No Bare Hand Contact Rule Confuses Oregon Restaurants

Oregon restaurants are all up in arms about a new health rule set to go into effect July 1. No bare hand contact with ready-to-eat foods first surfaced in the FDA Food Code in 1993, when states and restaurant industry professionals worked together to apply a comprehensive approach to hand washing as well as limited bare hand contact with food, but it has taken until this year for Oregon to join the discussion. Many Oregon restaurants see this rule as unnecessary.

Bare Hand Contact Rule Confuses Oregon Restaurants

The 2009 FDA Food Code, the most recent version, doesn’t allow bare hand contact with ready-to-eat foods, and Oregon restaurant operators don’t like it. They’re afraid it will cost more money and lead to more waste, and they’re right. However, the other complaints about how it will affect bakeries, bars and sushi bars in particular show a clear lack of understanding of the law and why it’s important.

The law only applies to “ready-to-eat foods,” not all foods. This means food that will be served without cooking or food that has been cooked can’t be handled directly by bare hands; for example, salads, breads, cooked meats, etc. So, when a bakery is preparing food that will be put into an oven or a cook is cutting raw beef, bare hands can be used. Also, utensils, deli tissue and many other options to avoid bare hand contact can be used in place of gloves to reduce glove use and waste.

The no bare hand contact rule comes as part of a fight to prevent the spread of viruses. No matter how often an infected person washes his or her hands, the person is still shedding it. The most active foodborne illness these days is norovirus. A food worker can have norovirus without knowing it, and if the worker handles food with bare hands, the worker can pass it to customers. Just ask California Pizza Kitchen in Walnut Creek. June 7 was apparently the day of norovirus exposure for 20 customers. A couple of employees tested positive for the virus. The Contra Costa County Health Department closed the restaurant so it could effectively be cleaned and sanitized. The cost of implementing glove use in a restaurant kitchen is high, but the cost of a closure and possible lawsuits from sick customers is exponentially higher.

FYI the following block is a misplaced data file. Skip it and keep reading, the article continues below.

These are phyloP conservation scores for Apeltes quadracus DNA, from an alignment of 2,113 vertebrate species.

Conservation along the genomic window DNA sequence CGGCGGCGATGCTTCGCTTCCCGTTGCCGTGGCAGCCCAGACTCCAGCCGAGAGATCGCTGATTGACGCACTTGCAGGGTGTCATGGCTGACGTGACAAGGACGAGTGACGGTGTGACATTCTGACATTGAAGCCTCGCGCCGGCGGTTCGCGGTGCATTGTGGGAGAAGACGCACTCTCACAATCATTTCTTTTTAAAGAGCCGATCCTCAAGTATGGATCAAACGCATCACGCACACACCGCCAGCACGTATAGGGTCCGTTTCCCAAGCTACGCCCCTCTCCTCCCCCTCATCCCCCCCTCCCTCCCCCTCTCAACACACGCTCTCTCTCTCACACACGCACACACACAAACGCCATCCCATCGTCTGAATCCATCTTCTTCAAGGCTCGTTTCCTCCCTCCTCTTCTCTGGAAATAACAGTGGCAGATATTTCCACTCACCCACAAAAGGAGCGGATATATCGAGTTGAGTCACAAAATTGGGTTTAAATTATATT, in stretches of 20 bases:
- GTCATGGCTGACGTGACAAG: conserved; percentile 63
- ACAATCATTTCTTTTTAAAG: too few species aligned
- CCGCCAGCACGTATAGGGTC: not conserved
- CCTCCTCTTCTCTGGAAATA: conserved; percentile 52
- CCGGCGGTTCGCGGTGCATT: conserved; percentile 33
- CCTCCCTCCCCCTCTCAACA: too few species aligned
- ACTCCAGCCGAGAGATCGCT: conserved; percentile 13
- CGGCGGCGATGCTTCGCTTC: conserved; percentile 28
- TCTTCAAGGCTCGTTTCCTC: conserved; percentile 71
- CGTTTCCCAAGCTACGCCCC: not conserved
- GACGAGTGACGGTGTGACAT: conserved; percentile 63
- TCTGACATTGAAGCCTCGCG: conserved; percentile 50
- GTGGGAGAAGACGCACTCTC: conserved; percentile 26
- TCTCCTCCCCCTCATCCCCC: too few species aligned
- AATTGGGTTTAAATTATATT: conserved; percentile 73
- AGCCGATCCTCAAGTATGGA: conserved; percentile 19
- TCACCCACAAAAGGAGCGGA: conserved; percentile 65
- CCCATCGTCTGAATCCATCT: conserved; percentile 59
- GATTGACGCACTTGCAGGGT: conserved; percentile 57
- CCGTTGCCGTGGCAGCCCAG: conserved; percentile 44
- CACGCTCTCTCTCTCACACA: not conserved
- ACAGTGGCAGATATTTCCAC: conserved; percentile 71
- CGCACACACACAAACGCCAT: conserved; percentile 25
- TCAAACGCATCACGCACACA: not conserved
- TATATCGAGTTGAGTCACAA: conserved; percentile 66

I’ve been working with restaurants for 9 years implementing cost-effective and practical ways to comply with the no bare hand contact rule. There are many actions in the kitchen that need direct handling, requiring gloves to be used, but once employees start using gloves, they build habits and eventually get used to it. Sushi bars are no different. In my experience, sushi chefs seem to complain the most, but I know many who have changed their habits and glove use isn’t a problem anymore.

The no bare hand contact rule is a solution to a public health problem of food workers spreading viruses. If the restaurant industry doesn’t think glove use should be a requirement, then find another solution to the problem. It is one of the most hotly debated and contentious issues between public health officials and the restaurant industry. This is an example of where innovation is needed from the restaurant industry to come up with an alternative to wearing gloves when direct handling is needed.

As for the Oregon restaurant industry, its complaints are actually going a long way. Politicians have intervened and postponed the rule’s implementation until the beginning of next year. They apparently need more time to research the issue. There are plenty of outbreaks traced back to sick employees handling food and infecting customers. Six months may not be enough time to get through all of them.

For more help complying with the 2009 FDA Food Code and the no bare hand contact rule, please contact me at dennis@resprofsp.com.

This article was originally published on 7.2.12

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